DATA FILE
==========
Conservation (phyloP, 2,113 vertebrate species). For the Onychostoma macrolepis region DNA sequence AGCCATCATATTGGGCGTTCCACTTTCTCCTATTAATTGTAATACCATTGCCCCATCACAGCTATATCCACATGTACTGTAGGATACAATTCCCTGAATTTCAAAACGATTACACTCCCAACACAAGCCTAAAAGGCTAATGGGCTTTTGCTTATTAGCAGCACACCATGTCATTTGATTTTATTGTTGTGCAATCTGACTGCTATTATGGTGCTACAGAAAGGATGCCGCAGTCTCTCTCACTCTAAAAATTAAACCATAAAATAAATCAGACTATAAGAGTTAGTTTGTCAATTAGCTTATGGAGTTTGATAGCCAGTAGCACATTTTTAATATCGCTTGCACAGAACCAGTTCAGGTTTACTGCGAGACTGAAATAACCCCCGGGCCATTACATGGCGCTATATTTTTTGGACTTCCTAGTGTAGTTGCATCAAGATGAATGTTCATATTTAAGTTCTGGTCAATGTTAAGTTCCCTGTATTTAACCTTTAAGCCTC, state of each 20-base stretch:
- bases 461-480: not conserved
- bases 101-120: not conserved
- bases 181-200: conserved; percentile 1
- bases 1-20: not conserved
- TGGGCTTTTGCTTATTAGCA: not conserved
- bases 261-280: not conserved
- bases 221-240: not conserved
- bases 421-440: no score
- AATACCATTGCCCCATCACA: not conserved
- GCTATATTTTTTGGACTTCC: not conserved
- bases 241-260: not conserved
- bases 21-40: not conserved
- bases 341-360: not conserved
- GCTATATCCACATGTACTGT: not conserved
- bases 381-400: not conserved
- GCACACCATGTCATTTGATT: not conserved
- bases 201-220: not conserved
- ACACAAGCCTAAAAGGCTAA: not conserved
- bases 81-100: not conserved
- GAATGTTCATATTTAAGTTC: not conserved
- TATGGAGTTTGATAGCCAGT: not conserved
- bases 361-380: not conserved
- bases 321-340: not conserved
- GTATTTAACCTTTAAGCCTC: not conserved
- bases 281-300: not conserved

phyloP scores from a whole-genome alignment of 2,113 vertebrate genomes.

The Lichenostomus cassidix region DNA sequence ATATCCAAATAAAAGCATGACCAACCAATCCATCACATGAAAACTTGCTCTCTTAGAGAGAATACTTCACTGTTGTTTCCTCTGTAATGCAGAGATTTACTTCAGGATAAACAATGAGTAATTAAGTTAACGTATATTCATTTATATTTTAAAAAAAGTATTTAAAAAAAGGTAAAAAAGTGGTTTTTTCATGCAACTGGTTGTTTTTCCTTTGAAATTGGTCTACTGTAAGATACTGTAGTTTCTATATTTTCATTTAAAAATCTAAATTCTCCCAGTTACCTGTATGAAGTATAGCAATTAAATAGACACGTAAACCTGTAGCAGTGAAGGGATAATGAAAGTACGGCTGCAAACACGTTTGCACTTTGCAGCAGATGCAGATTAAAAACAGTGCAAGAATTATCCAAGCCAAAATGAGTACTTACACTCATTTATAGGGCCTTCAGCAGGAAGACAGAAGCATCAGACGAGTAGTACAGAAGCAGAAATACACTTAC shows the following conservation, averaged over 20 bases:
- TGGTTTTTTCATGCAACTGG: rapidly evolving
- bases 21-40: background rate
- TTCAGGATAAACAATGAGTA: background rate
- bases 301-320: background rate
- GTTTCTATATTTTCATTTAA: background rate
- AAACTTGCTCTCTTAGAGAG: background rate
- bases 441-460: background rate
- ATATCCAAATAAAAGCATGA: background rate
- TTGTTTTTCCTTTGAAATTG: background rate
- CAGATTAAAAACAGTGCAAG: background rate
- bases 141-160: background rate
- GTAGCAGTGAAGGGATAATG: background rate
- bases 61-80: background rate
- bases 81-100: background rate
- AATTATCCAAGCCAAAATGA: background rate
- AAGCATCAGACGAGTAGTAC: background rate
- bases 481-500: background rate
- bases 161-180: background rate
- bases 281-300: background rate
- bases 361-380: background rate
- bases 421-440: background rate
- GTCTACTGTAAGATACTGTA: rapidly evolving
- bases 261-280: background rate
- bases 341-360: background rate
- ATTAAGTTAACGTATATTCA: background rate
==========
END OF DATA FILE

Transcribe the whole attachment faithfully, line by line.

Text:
Conservation (phyloP, 2,113 vertebrate species). For the Onychostoma macrolepis region DNA sequence AGCCATCATATTGGGCGTTCCACTTTCTCCTATTAATTGTAATACCATTGCCCCATCACAGCTATATCCACATGTACTGTAGGATACAATTCCCTGAATTTCAAAACGATTACACTCCCAACACAAGCCTAAAAGGCTAATGGGCTTTTGCTTATTAGCAGCACACCATGTCATTTGATTTTATTGTTGTGCAATCTGACTGCTATTATGGTGCTACAGAAAGGATGCCGCAGTCTCTCTCACTCTAAAAATTAAACCATAAAATAAATCAGACTATAAGAGTTAGTTTGTCAATTAGCTTATGGAGTTTGATAGCCAGTAGCACATTTTTAATATCGCTTGCACAGAACCAGTTCAGGTTTACTGCGAGACTGAAATAACCCCCGGGCCATTACATGGCGCTATATTTTTTGGACTTCCTAGTGTAGTTGCATCAAGATGAATGTTCATATTTAAGTTCTGGTCAATGTTAAGTTCCCTGTATTTAACCTTTAAGCCTC, state of each 20-base stretch:
- bases 461-480: not conserved
- bases 101-120: not conserved
- bases 181-200: conserved; percentile 1
- bases 1-20: not conserved
- TGGGCTTTTGCTTATTAGCA: not conserved
- bases 261-280: not conserved
- bases 221-240: not conserved
- bases 421-440: no score
- AATACCATTGCCCCATCACA: not conserved
- GCTATATTTTTTGGACTTCC: not conserved
- bases 241-260: not conserved
- bases 21-40: not conserved
- bases 341-360: not conserved
- GCTATATCCACATGTACTGT: not conserved
- bases 381-400: not conserved
- GCACACCATGTCATTTGATT: not conserved
- bases 201-220: not conserved
- ACACAAGCCTAAAAGGCTAA: not conserved
- bases 81-100: not conserved
- GAATGTTCATATTTAAGTTC: not conserved
- TATGGAGTTTGATAGCCAGT: not conserved
- bases 361-380: not conserved
- bases 321-340: not conserved
- GTATTTAACCTTTAAGCCTC: not conserved
- bases 281-300: not conserved

phyloP scores from a whole-genome alignment of 2,113 vertebrate genomes.

The Lichenostomus cassidix region DNA sequence ATATCCAAATAAAAGCATGACCAACCAATCCATCACATGAAAACTTGCTCTCTTAGAGAGAATACTTCACTGTTGTTTCCTCTGTAATGCAGAGATTTACTTCAGGATAAACAATGAGTAATTAAGTTAACGTATATTCATTTATATTTTAAAAAAAGTATTTAAAAAAAGGTAAAAAAGTGGTTTTTTCATGCAACTGGTTGTTTTTCCTTTGAAATTGGTCTACTGTAAGATACTGTAGTTTCTATATTTTCATTTAAAAATCTAAATTCTCCCAGTTACCTGTATGAAGTATAGCAATTAAATAGACACGTAAACCTGTAGCAGTGAAGGGATAATGAAAGTACGGCTGCAAACACGTTTGCACTTTGCAGCAGATGCAGATTAAAAACAGTGCAAGAATTATCCAAGCCAAAATGAGTACTTACACTCATTTATAGGGCCTTCAGCAGGAAGACAGAAGCATCAGACGAGTAGTACAGAAGCAGAAATACACTTAC shows the following conservation, averaged over 20 bases:
- TGGTTTTTTCATGCAACTGG: rapidly evolving
- bases 21-40: background rate
- TTCAGGATAAACAATGAGTA: background rate
- bases 301-320: background rate
- GTTTCTATATTTTCATTTAA: background rate
- AAACTTGCTCTCTTAGAGAG: background rate
- bases 441-460: background rate
- ATATCCAAATAAAAGCATGA: background rate
- TTGTTTTTCCTTTGAAATTG: background rate
- CAGATTAAAAACAGTGCAAG: background rate
- bases 141-160: background rate
- GTAGCAGTGAAGGGATAATG: background rate
- bases 61-80: background rate
- bases 81-100: background rate
- AATTATCCAAGCCAAAATGA: background rate
- AAGCATCAGACGAGTAGTAC: background rate
- bases 481-500: background rate
- bases 161-180: background rate
- bases 281-300: background rate
- bases 361-380: background rate
- bases 421-440: background rate
- GTCTACTGTAAGATACTGTA: rapidly evolving
- bases 261-280: background rate
- bases 341-360: background rate
- ATTAAGTTAACGTATATTCA: background rate